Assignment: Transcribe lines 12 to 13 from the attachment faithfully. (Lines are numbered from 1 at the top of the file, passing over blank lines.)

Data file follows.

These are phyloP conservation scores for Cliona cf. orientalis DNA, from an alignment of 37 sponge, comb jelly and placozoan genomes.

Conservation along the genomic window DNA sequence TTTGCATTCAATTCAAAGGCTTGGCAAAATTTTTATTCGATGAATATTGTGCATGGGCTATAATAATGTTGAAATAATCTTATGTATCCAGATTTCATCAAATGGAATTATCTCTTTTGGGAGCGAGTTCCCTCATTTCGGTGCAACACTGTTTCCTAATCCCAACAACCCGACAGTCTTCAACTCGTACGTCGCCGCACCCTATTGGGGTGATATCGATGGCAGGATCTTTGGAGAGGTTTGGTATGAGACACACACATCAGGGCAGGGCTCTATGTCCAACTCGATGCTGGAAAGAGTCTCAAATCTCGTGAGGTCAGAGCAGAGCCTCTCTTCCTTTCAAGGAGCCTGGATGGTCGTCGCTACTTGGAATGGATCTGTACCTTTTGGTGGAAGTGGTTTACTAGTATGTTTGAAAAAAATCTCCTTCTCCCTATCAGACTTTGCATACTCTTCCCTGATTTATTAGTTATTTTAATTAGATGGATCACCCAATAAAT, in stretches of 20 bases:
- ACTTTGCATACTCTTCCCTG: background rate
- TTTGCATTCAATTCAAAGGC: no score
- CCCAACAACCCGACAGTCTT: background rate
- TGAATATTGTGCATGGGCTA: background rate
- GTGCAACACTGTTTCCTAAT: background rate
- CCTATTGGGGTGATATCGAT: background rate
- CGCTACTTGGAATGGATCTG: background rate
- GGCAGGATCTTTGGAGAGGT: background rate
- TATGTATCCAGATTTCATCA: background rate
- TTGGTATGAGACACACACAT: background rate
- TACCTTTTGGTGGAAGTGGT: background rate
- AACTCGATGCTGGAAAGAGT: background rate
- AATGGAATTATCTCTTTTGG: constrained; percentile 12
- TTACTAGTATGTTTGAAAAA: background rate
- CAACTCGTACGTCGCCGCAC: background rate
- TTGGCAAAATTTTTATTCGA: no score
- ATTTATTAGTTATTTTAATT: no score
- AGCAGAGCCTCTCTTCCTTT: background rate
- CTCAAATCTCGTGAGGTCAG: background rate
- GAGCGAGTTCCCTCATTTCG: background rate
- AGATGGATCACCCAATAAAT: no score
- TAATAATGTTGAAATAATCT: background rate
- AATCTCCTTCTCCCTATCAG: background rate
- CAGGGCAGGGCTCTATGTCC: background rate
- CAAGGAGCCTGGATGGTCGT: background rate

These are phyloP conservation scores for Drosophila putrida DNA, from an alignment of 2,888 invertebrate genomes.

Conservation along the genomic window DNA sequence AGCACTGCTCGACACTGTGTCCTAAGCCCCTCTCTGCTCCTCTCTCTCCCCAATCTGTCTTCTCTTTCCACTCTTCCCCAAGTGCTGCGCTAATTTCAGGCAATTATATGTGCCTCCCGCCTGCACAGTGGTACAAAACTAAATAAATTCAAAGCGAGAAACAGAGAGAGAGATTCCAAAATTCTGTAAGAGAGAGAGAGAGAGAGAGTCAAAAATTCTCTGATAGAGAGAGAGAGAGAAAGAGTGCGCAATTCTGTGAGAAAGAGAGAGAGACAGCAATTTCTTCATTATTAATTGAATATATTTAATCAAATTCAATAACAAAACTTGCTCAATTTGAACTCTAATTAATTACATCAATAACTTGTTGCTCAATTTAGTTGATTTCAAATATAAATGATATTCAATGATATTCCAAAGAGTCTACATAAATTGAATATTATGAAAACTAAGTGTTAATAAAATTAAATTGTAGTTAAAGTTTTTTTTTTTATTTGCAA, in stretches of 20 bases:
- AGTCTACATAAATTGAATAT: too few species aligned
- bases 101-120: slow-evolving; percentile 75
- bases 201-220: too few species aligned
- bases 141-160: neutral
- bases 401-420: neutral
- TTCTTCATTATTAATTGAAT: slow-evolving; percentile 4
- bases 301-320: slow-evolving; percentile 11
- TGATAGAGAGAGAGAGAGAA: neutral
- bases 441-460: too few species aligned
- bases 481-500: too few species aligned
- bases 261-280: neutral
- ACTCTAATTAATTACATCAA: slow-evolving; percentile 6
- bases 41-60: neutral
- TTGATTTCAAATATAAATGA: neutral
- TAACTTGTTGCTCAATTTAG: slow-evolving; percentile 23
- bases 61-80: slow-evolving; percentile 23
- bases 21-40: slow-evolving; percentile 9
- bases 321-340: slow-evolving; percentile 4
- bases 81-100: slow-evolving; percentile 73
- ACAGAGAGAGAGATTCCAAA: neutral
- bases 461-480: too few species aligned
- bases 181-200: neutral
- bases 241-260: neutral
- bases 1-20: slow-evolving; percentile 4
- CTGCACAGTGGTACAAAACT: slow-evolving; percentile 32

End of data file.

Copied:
- TTGGTATGAGACACACACAT: background rate
- TACCTTTTGGTGGAAGTGGT: background rate